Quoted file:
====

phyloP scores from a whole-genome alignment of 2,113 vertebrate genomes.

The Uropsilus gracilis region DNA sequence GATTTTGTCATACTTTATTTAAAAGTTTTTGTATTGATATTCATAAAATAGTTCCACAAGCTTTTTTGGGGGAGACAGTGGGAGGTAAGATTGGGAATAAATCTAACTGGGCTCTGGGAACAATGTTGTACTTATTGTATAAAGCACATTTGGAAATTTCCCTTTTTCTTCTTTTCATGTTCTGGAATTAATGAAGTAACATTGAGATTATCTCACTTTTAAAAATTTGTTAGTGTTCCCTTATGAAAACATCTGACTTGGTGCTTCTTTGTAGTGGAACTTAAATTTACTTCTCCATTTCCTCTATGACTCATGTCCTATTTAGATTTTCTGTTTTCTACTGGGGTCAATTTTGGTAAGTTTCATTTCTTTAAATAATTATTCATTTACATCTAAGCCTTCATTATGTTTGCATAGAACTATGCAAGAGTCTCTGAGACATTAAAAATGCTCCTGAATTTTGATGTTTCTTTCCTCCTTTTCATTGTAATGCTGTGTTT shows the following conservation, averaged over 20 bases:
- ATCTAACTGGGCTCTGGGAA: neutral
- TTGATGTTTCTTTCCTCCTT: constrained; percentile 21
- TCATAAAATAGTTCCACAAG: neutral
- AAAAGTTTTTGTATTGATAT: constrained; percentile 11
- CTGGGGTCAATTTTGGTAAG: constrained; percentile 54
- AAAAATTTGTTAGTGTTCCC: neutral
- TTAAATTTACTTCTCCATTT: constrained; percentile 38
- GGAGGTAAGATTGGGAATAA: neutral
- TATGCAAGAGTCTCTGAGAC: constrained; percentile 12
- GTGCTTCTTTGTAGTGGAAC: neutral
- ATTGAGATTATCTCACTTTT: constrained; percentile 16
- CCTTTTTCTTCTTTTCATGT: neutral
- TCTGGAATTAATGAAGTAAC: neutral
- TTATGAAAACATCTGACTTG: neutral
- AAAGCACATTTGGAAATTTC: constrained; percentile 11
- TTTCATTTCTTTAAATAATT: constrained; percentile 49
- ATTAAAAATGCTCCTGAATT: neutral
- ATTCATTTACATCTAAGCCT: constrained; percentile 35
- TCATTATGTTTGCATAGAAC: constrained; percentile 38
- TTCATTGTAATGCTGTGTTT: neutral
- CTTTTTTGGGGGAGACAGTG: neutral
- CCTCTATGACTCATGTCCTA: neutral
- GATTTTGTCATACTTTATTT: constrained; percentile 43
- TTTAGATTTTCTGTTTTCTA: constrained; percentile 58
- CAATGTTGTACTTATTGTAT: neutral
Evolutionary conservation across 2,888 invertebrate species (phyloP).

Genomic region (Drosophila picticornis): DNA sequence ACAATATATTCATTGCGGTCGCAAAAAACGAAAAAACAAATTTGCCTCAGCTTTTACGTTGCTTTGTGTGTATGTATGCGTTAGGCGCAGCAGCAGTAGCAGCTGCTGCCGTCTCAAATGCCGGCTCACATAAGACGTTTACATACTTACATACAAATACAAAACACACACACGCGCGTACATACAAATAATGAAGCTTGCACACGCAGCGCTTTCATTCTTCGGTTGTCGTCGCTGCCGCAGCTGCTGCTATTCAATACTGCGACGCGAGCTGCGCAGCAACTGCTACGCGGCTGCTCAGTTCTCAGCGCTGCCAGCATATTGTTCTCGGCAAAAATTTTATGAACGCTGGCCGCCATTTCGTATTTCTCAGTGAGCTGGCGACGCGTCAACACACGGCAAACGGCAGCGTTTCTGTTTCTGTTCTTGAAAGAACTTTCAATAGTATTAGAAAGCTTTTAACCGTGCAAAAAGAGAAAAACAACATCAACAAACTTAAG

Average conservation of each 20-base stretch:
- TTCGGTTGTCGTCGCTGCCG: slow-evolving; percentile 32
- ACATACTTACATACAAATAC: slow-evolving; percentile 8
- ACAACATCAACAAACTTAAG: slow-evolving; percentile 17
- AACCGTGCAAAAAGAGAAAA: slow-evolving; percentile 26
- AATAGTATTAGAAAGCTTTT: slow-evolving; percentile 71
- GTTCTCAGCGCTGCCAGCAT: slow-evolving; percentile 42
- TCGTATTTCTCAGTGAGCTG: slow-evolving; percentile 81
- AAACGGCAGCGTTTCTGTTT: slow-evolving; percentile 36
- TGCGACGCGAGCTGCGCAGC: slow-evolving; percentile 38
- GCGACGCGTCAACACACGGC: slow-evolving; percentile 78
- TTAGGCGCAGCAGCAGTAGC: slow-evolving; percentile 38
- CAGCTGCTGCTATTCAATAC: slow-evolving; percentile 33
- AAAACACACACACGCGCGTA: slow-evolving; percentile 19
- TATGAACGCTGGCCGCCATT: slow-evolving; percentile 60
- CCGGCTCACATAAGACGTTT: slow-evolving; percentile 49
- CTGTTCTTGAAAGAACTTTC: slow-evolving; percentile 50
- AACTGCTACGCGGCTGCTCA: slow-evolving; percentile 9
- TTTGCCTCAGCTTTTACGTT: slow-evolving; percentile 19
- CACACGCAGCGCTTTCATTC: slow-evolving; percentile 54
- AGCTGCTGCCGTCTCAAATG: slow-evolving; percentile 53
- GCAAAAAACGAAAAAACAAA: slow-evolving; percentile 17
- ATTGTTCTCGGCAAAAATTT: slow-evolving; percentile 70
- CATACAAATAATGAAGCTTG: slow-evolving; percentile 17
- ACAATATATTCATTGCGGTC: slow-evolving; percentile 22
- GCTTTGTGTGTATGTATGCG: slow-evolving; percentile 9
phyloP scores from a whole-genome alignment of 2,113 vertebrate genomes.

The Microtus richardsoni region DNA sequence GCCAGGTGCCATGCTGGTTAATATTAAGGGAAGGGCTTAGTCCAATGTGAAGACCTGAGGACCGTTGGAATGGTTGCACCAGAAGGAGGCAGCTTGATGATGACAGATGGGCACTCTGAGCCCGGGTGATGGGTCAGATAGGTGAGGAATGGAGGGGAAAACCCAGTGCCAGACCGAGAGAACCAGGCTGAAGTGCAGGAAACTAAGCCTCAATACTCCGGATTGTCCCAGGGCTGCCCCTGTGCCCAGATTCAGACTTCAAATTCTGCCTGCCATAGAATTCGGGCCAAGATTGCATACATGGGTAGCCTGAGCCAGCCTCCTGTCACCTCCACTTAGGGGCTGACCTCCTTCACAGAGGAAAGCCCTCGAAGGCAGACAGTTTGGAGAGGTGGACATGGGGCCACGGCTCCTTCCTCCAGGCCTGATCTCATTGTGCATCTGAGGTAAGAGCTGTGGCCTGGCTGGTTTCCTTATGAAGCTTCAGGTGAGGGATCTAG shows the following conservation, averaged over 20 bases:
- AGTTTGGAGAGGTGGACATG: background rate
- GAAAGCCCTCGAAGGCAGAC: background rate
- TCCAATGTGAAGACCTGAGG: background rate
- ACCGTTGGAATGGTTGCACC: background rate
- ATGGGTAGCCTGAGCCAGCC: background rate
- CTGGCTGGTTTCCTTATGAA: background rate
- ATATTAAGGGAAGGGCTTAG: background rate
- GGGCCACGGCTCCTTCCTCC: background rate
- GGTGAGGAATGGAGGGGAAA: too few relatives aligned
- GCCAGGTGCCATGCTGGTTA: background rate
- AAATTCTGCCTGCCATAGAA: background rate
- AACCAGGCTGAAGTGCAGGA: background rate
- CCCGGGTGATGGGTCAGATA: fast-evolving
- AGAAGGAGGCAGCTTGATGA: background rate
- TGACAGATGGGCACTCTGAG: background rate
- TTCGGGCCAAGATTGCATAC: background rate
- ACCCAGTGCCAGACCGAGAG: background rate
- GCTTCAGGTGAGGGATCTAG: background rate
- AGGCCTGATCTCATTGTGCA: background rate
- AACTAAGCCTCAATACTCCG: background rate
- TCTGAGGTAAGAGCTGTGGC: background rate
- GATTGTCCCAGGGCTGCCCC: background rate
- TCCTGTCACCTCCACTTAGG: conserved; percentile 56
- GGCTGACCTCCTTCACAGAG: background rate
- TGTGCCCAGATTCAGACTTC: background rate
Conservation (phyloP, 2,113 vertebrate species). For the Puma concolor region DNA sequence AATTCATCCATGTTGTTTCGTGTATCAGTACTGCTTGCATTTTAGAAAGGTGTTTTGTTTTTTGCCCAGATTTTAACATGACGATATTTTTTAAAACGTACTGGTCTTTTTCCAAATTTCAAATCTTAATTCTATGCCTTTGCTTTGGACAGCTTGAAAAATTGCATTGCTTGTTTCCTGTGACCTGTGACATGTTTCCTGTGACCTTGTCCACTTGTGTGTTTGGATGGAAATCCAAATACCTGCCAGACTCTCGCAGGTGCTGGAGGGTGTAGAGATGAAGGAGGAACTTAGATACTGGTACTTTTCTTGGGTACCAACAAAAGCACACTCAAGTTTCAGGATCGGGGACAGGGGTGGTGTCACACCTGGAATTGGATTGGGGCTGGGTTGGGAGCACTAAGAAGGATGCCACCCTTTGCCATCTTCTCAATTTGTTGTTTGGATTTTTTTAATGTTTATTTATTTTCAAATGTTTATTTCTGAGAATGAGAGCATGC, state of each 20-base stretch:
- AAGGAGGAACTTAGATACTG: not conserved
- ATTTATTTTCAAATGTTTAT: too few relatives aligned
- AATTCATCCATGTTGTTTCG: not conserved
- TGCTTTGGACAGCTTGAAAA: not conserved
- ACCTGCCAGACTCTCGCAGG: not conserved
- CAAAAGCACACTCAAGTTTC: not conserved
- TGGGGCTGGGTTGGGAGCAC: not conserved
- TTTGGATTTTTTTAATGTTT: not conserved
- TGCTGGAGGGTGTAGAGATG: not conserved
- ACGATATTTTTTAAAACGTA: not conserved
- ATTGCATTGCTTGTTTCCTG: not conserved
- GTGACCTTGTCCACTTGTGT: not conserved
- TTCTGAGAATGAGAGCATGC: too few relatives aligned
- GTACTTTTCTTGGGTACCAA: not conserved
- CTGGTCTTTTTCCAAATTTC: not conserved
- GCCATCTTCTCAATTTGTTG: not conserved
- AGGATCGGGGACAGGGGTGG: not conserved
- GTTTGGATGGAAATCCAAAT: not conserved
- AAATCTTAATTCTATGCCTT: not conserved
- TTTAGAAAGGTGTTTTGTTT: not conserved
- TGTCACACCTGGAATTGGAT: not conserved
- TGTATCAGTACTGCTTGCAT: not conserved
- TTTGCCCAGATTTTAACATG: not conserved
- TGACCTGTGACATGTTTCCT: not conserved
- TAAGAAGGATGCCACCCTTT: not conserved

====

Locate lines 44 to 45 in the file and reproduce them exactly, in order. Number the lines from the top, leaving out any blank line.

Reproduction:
- TATGAACGCTGGCCGCCATT: slow-evolving; percentile 60
- CCGGCTCACATAAGACGTTT: slow-evolving; percentile 49